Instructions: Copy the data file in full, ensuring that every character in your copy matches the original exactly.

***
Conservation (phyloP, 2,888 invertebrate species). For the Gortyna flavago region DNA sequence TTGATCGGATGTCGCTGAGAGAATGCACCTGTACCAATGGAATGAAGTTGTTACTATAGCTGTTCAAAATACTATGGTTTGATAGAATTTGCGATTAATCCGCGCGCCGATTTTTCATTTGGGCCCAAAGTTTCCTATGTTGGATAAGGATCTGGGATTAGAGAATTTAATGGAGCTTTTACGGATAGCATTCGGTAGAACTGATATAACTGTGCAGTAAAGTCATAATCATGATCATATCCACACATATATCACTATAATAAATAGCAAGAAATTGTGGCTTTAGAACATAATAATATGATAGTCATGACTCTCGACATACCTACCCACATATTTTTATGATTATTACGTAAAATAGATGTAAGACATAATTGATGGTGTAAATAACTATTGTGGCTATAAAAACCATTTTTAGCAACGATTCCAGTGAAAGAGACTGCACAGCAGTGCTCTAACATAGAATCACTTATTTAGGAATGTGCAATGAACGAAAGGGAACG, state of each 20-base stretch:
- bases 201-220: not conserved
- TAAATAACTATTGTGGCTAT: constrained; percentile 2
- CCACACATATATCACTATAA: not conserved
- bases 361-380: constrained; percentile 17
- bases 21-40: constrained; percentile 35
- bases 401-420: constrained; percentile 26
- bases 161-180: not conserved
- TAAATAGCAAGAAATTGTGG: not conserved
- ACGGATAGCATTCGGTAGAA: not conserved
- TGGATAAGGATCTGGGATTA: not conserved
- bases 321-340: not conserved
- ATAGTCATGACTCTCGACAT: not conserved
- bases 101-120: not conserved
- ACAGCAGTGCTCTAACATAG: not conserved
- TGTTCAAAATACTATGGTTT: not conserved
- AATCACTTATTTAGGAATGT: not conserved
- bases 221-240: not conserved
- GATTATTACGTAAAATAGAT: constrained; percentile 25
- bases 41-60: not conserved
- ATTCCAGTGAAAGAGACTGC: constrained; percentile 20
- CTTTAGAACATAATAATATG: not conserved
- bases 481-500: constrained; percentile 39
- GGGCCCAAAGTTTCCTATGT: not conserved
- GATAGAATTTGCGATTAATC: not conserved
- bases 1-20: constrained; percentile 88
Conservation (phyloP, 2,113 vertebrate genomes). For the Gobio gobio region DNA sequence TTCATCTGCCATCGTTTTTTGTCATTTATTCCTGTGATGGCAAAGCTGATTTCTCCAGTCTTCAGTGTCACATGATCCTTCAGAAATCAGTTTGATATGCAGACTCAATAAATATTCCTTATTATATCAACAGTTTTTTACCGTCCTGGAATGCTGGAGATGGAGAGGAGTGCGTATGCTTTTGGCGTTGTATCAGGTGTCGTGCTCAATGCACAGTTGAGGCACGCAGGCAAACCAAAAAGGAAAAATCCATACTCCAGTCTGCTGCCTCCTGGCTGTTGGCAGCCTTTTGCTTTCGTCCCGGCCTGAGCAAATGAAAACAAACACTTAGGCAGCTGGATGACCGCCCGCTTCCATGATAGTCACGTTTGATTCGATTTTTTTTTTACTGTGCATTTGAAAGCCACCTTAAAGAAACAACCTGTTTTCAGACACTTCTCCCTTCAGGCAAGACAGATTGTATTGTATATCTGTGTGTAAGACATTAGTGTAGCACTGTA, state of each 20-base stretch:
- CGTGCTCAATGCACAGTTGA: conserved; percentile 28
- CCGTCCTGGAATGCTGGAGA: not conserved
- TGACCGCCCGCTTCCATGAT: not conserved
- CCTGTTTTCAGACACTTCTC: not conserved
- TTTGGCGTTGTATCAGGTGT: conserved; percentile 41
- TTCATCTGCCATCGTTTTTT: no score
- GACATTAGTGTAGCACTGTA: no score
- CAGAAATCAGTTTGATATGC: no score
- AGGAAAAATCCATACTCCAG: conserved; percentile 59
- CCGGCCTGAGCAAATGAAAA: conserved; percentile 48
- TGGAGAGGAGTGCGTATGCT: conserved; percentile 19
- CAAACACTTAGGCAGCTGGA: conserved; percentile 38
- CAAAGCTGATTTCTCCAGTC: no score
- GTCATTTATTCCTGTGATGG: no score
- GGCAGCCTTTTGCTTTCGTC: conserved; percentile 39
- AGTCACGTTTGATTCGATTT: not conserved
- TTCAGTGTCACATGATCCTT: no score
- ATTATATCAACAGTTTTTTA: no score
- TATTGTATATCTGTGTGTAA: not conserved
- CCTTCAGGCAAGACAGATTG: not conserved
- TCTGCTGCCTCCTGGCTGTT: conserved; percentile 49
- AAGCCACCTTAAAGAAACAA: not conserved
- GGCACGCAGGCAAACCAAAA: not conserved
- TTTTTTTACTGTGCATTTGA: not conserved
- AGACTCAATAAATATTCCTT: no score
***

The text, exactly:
Conservation (phyloP, 2,888 invertebrate species). For the Gortyna flavago region DNA sequence TTGATCGGATGTCGCTGAGAGAATGCACCTGTACCAATGGAATGAAGTTGTTACTATAGCTGTTCAAAATACTATGGTTTGATAGAATTTGCGATTAATCCGCGCGCCGATTTTTCATTTGGGCCCAAAGTTTCCTATGTTGGATAAGGATCTGGGATTAGAGAATTTAATGGAGCTTTTACGGATAGCATTCGGTAGAACTGATATAACTGTGCAGTAAAGTCATAATCATGATCATATCCACACATATATCACTATAATAAATAGCAAGAAATTGTGGCTTTAGAACATAATAATATGATAGTCATGACTCTCGACATACCTACCCACATATTTTTATGATTATTACGTAAAATAGATGTAAGACATAATTGATGGTGTAAATAACTATTGTGGCTATAAAAACCATTTTTAGCAACGATTCCAGTGAAAGAGACTGCACAGCAGTGCTCTAACATAGAATCACTTATTTAGGAATGTGCAATGAACGAAAGGGAACG, state of each 20-base stretch:
- bases 201-220: not conserved
- TAAATAACTATTGTGGCTAT: constrained; percentile 2
- CCACACATATATCACTATAA: not conserved
- bases 361-380: constrained; percentile 17
- bases 21-40: constrained; percentile 35
- bases 401-420: constrained; percentile 26
- bases 161-180: not conserved
- TAAATAGCAAGAAATTGTGG: not conserved
- ACGGATAGCATTCGGTAGAA: not conserved
- TGGATAAGGATCTGGGATTA: not conserved
- bases 321-340: not conserved
- ATAGTCATGACTCTCGACAT: not conserved
- bases 101-120: not conserved
- ACAGCAGTGCTCTAACATAG: not conserved
- TGTTCAAAATACTATGGTTT: not conserved
- AATCACTTATTTAGGAATGT: not conserved
- bases 221-240: not conserved
- GATTATTACGTAAAATAGAT: constrained; percentile 25
- bases 41-60: not conserved
- ATTCCAGTGAAAGAGACTGC: constrained; percentile 20
- CTTTAGAACATAATAATATG: not conserved
- bases 481-500: constrained; percentile 39
- GGGCCCAAAGTTTCCTATGT: not conserved
- GATAGAATTTGCGATTAATC: not conserved
- bases 1-20: constrained; percentile 88
Conservation (phyloP, 2,113 vertebrate genomes). For the Gobio gobio region DNA sequence TTCATCTGCCATCGTTTTTTGTCATTTATTCCTGTGATGGCAAAGCTGATTTCTCCAGTCTTCAGTGTCACATGATCCTTCAGAAATCAGTTTGATATGCAGACTCAATAAATATTCCTTATTATATCAACAGTTTTTTACCGTCCTGGAATGCTGGAGATGGAGAGGAGTGCGTATGCTTTTGGCGTTGTATCAGGTGTCGTGCTCAATGCACAGTTGAGGCACGCAGGCAAACCAAAAAGGAAAAATCCATACTCCAGTCTGCTGCCTCCTGGCTGTTGGCAGCCTTTTGCTTTCGTCCCGGCCTGAGCAAATGAAAACAAACACTTAGGCAGCTGGATGACCGCCCGCTTCCATGATAGTCACGTTTGATTCGATTTTTTTTTTACTGTGCATTTGAAAGCCACCTTAAAGAAACAACCTGTTTTCAGACACTTCTCCCTTCAGGCAAGACAGATTGTATTGTATATCTGTGTGTAAGACATTAGTGTAGCACTGTA, state of each 20-base stretch:
- CGTGCTCAATGCACAGTTGA: conserved; percentile 28
- CCGTCCTGGAATGCTGGAGA: not conserved
- TGACCGCCCGCTTCCATGAT: not conserved
- CCTGTTTTCAGACACTTCTC: not conserved
- TTTGGCGTTGTATCAGGTGT: conserved; percentile 41
- TTCATCTGCCATCGTTTTTT: no score
- GACATTAGTGTAGCACTGTA: no score
- CAGAAATCAGTTTGATATGC: no score
- AGGAAAAATCCATACTCCAG: conserved; percentile 59
- CCGGCCTGAGCAAATGAAAA: conserved; percentile 48
- TGGAGAGGAGTGCGTATGCT: conserved; percentile 19
- CAAACACTTAGGCAGCTGGA: conserved; percentile 38
- CAAAGCTGATTTCTCCAGTC: no score
- GTCATTTATTCCTGTGATGG: no score
- GGCAGCCTTTTGCTTTCGTC: conserved; percentile 39
- AGTCACGTTTGATTCGATTT: not conserved
- TTCAGTGTCACATGATCCTT: no score
- ATTATATCAACAGTTTTTTA: no score
- TATTGTATATCTGTGTGTAA: not conserved
- CCTTCAGGCAAGACAGATTG: not conserved
- TCTGCTGCCTCCTGGCTGTT: conserved; percentile 49
- AAGCCACCTTAAAGAAACAA: not conserved
- GGCACGCAGGCAAACCAAAA: not conserved
- TTTTTTTACTGTGCATTTGA: not conserved
- AGACTCAATAAATATTCCTT: no score